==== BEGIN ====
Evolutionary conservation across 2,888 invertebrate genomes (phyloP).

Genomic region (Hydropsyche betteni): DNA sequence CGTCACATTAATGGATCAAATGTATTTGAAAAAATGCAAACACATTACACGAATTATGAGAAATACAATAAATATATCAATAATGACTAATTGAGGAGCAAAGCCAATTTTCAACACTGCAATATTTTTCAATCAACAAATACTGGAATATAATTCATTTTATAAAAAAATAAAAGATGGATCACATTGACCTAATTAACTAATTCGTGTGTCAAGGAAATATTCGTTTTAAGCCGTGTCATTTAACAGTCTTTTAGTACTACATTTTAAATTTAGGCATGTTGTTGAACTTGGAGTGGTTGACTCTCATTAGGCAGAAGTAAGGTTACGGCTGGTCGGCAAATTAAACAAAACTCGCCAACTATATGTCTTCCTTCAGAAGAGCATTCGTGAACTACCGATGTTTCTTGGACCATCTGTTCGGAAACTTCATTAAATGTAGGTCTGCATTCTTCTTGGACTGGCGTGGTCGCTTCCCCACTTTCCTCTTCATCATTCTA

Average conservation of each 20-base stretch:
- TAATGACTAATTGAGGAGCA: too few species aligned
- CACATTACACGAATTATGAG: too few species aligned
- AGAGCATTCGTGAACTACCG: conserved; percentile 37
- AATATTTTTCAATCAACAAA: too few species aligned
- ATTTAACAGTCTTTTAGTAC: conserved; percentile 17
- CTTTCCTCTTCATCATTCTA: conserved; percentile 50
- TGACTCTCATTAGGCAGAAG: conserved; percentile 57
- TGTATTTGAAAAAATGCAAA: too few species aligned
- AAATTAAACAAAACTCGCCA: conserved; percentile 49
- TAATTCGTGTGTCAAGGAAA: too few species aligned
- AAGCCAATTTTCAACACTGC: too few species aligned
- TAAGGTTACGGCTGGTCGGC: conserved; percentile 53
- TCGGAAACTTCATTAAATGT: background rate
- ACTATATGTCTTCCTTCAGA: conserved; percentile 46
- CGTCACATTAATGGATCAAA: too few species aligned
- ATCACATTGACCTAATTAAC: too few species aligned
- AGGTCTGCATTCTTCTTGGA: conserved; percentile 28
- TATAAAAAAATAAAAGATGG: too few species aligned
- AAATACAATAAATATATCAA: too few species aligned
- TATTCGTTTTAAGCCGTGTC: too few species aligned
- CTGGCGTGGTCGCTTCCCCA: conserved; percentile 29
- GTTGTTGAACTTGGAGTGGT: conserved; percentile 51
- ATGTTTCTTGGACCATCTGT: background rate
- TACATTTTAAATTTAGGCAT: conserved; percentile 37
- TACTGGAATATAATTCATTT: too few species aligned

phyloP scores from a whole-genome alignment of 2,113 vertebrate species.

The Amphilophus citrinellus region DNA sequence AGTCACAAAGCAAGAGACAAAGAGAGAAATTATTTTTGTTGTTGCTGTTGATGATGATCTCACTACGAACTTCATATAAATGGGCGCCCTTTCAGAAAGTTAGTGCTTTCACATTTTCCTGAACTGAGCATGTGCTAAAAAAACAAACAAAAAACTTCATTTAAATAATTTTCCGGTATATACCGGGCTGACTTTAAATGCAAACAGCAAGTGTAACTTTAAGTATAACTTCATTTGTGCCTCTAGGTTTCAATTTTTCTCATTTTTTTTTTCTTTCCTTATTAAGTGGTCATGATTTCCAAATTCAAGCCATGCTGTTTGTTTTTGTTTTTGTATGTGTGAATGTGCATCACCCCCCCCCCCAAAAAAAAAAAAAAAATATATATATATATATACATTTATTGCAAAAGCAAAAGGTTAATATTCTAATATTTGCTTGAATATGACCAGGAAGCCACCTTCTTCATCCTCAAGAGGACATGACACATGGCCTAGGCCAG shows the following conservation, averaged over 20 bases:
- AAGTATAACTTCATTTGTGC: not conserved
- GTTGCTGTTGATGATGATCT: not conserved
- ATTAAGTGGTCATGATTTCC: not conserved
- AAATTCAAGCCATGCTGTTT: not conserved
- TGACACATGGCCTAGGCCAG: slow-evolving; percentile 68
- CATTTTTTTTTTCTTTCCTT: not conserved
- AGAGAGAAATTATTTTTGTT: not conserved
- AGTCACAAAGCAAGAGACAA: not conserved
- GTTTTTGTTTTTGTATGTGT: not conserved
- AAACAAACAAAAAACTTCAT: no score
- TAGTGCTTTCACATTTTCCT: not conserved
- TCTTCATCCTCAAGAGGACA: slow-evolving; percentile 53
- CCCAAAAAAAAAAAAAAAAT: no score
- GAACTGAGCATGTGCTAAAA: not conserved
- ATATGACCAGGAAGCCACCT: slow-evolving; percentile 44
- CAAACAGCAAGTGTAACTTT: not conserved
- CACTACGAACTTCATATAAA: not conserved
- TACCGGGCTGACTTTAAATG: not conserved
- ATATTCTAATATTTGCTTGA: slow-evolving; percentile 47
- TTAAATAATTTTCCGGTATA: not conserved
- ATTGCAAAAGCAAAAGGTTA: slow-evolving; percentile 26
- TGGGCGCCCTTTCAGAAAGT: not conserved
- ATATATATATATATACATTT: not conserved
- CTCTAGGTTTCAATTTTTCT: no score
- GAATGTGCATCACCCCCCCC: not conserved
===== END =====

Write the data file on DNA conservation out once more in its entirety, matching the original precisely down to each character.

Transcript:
Evolutionary conservation across 2,888 invertebrate genomes (phyloP).

Genomic region (Hydropsyche betteni): DNA sequence CGTCACATTAATGGATCAAATGTATTTGAAAAAATGCAAACACATTACACGAATTATGAGAAATACAATAAATATATCAATAATGACTAATTGAGGAGCAAAGCCAATTTTCAACACTGCAATATTTTTCAATCAACAAATACTGGAATATAATTCATTTTATAAAAAAATAAAAGATGGATCACATTGACCTAATTAACTAATTCGTGTGTCAAGGAAATATTCGTTTTAAGCCGTGTCATTTAACAGTCTTTTAGTACTACATTTTAAATTTAGGCATGTTGTTGAACTTGGAGTGGTTGACTCTCATTAGGCAGAAGTAAGGTTACGGCTGGTCGGCAAATTAAACAAAACTCGCCAACTATATGTCTTCCTTCAGAAGAGCATTCGTGAACTACCGATGTTTCTTGGACCATCTGTTCGGAAACTTCATTAAATGTAGGTCTGCATTCTTCTTGGACTGGCGTGGTCGCTTCCCCACTTTCCTCTTCATCATTCTA

Average conservation of each 20-base stretch:
- TAATGACTAATTGAGGAGCA: too few species aligned
- CACATTACACGAATTATGAG: too few species aligned
- AGAGCATTCGTGAACTACCG: conserved; percentile 37
- AATATTTTTCAATCAACAAA: too few species aligned
- ATTTAACAGTCTTTTAGTAC: conserved; percentile 17
- CTTTCCTCTTCATCATTCTA: conserved; percentile 50
- TGACTCTCATTAGGCAGAAG: conserved; percentile 57
- TGTATTTGAAAAAATGCAAA: too few species aligned
- AAATTAAACAAAACTCGCCA: conserved; percentile 49
- TAATTCGTGTGTCAAGGAAA: too few species aligned
- AAGCCAATTTTCAACACTGC: too few species aligned
- TAAGGTTACGGCTGGTCGGC: conserved; percentile 53
- TCGGAAACTTCATTAAATGT: background rate
- ACTATATGTCTTCCTTCAGA: conserved; percentile 46
- CGTCACATTAATGGATCAAA: too few species aligned
- ATCACATTGACCTAATTAAC: too few species aligned
- AGGTCTGCATTCTTCTTGGA: conserved; percentile 28
- TATAAAAAAATAAAAGATGG: too few species aligned
- AAATACAATAAATATATCAA: too few species aligned
- TATTCGTTTTAAGCCGTGTC: too few species aligned
- CTGGCGTGGTCGCTTCCCCA: conserved; percentile 29
- GTTGTTGAACTTGGAGTGGT: conserved; percentile 51
- ATGTTTCTTGGACCATCTGT: background rate
- TACATTTTAAATTTAGGCAT: conserved; percentile 37
- TACTGGAATATAATTCATTT: too few species aligned

phyloP scores from a whole-genome alignment of 2,113 vertebrate species.

The Amphilophus citrinellus region DNA sequence AGTCACAAAGCAAGAGACAAAGAGAGAAATTATTTTTGTTGTTGCTGTTGATGATGATCTCACTACGAACTTCATATAAATGGGCGCCCTTTCAGAAAGTTAGTGCTTTCACATTTTCCTGAACTGAGCATGTGCTAAAAAAACAAACAAAAAACTTCATTTAAATAATTTTCCGGTATATACCGGGCTGACTTTAAATGCAAACAGCAAGTGTAACTTTAAGTATAACTTCATTTGTGCCTCTAGGTTTCAATTTTTCTCATTTTTTTTTTCTTTCCTTATTAAGTGGTCATGATTTCCAAATTCAAGCCATGCTGTTTGTTTTTGTTTTTGTATGTGTGAATGTGCATCACCCCCCCCCCCAAAAAAAAAAAAAAAATATATATATATATATACATTTATTGCAAAAGCAAAAGGTTAATATTCTAATATTTGCTTGAATATGACCAGGAAGCCACCTTCTTCATCCTCAAGAGGACATGACACATGGCCTAGGCCAG shows the following conservation, averaged over 20 bases:
- AAGTATAACTTCATTTGTGC: not conserved
- GTTGCTGTTGATGATGATCT: not conserved
- ATTAAGTGGTCATGATTTCC: not conserved
- AAATTCAAGCCATGCTGTTT: not conserved
- TGACACATGGCCTAGGCCAG: slow-evolving; percentile 68
- CATTTTTTTTTTCTTTCCTT: not conserved
- AGAGAGAAATTATTTTTGTT: not conserved
- AGTCACAAAGCAAGAGACAA: not conserved
- GTTTTTGTTTTTGTATGTGT: not conserved
- AAACAAACAAAAAACTTCAT: no score
- TAGTGCTTTCACATTTTCCT: not conserved
- TCTTCATCCTCAAGAGGACA: slow-evolving; percentile 53
- CCCAAAAAAAAAAAAAAAAT: no score
- GAACTGAGCATGTGCTAAAA: not conserved
- ATATGACCAGGAAGCCACCT: slow-evolving; percentile 44
- CAAACAGCAAGTGTAACTTT: not conserved
- CACTACGAACTTCATATAAA: not conserved
- TACCGGGCTGACTTTAAATG: not conserved
- ATATTCTAATATTTGCTTGA: slow-evolving; percentile 47
- TTAAATAATTTTCCGGTATA: not conserved
- ATTGCAAAAGCAAAAGGTTA: slow-evolving; percentile 26
- TGGGCGCCCTTTCAGAAAGT: not conserved
- ATATATATATATATACATTT: not conserved
- CTCTAGGTTTCAATTTTTCT: no score
- GAATGTGCATCACCCCCCCC: not conserved